April 06, 2005

I didn't know...

that the audio from some broadcasts and other sources can now be searched in transcripts produced automatically by speech recognition software, provided by a HP system called SpeechBot.

Here's the SpeechBot search page for WBUR's Here and Now, which still features the Compaq logo.

I tried for umami but got nothing -- it's probably an out of vocabulary ("OOV") word, though I guess it's also possible that today's broadcasts haven't been indexed yet.

A query for {"silver leaf gospel"} got me the April 1 story "A Joyful Noise" that I was searching for, though. The surrounding bit of transcript looked like this in the ASR output:

...this is a road it's english move the use of the only city to the phrase day that that I now for more information on the silver leaf gospel singers of roxbury massachusetts go to our with you that that that in the end of the man in the state hanging on and they go on and I can be a reduction in the view are obliged to me to ..

The words in the associated clip actually seem to be something like:

Deacon Randy Green: ...like I said, that the Lord has uh much more for me to do as I always say, he ain't through with me yet.

Singers: ... ((we ain't got no)) Three gates ((will)) open over here, I got my religion and I won't be late.

Robin Young: For more information on the Silver Leaf Gospel Singers of Roxbury, Massachusetts, go to our web site here dash now dot org.

Singers: ... gates to the city, hallelu, hallelu.

though it's hard to tell, in places, because the singers are always in the background.

This examples shows off two of the worst aspects of current speech recognition technology: the lack of robust "diarization" (i.e. keeping track of who is talking when rather than running everything together as if it was from a single source), and the lack of good ability to deal with overlapping speech, speech over music etc. Still, at least it accomplished the indexing that I asked for!

Looking for "pope john paul" found six extracts from the April 1 show (which therefore must indeed be the most recent day indexed), with the most relevant passage (or at least the one presented first) being given as:

...in the holy cross and mr. massey and senora furnaces says his sentencing and that is instances the pope's condition has worsened you're listening to here and now you're a growing young is here and now and if you just joined us the vatican has just released a statement saying that to a pope john paul the second's conditions has seriously worsened we are following the situation in rome where pope john paul the 2nd would seem to be close to death and we're also speaking here in united states today that o'brien professor of history at the college of holy cross in worcester massachusetts an expert on the american catholic church and david welcome back to his and joining us and now the studio to hear now ...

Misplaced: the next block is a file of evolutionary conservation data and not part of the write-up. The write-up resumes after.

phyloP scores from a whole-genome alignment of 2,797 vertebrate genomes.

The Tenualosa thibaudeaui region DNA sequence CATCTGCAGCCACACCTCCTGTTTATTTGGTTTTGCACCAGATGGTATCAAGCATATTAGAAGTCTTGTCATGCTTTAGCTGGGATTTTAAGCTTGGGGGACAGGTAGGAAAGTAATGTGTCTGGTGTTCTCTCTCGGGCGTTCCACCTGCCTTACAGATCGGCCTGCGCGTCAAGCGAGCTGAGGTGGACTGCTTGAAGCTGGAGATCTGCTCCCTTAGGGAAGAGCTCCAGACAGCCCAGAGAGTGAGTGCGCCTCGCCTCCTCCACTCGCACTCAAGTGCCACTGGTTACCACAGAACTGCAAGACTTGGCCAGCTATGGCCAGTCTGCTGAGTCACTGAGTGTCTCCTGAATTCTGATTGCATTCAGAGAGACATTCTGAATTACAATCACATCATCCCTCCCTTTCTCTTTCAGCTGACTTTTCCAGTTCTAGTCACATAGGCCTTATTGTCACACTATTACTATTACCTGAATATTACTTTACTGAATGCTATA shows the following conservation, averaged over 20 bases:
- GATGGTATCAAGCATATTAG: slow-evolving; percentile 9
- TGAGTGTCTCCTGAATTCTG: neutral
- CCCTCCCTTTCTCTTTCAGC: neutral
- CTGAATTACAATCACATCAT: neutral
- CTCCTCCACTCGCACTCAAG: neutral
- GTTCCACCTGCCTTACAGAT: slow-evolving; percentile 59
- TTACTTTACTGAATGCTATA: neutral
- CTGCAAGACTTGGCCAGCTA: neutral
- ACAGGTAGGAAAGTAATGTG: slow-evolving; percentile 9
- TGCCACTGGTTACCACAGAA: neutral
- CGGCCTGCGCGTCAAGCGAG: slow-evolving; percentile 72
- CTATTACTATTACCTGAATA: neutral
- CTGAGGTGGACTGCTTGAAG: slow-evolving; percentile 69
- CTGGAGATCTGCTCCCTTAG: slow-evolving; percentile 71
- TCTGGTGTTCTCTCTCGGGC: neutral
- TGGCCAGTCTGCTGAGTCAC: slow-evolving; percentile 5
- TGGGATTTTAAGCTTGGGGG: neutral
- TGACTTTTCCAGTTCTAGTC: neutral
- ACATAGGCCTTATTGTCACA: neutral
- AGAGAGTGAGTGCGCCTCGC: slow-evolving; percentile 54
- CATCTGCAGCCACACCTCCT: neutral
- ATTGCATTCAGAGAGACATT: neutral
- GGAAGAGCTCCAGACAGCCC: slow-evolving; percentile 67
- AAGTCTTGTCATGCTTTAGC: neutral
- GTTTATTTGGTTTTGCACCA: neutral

My transcript of the associated clip is

[Female speaker]: ... of the Holy Cross in Worcester, Mass; we're going to continue our conversation in a few seconds; again, the Vatican statement says the Pope's condition has worsened. You're listening to Here and Now; we'll be right back.

Robin Young: I'm Robin Young, it's Here and Now, and if you've just joined us, the Vatican has just released a statement saying that uh Pope John Paul the Second's conditioned [sic] {breath} has seriously worsened. Uh we are following the situation in Rome uh where Pope John Paul the Second seems to be close to death, and we're also speaking here in the United States to David O'Brian, professor of history at the College of Holy Cross in Worcester, Massachusetts, an expert on the American Catholic Church. Uh David, welcome back --

David O'Brian: Hi. ((Glad to be here))

Robin Young: And joining us- and joining us uh now in the studio here and now is uh ...

Again, pretty good indexing; semi-crappy transcript; lack of diarization and other punctuation-type formatting makes the ASR transcript pretty hard to read, even where it's mostly correct.

Though it's hard to tell from two short passages, the speech-recognition engine used in this system seems to be a generation or two behind the state of the art. These days, the best systems should be able to achieve an overall word error rate of about 10% on broadcast material. These two passages are not ideal because of background music (fairly loud in the first one, softer in the second), and so the expected performance would be somewhat worse.

However, the overall application design is impressive, and the indexing performance is decent. A sign of things to come, I think.

Posted by Mark Liberman at April 6, 2005 04:57 AM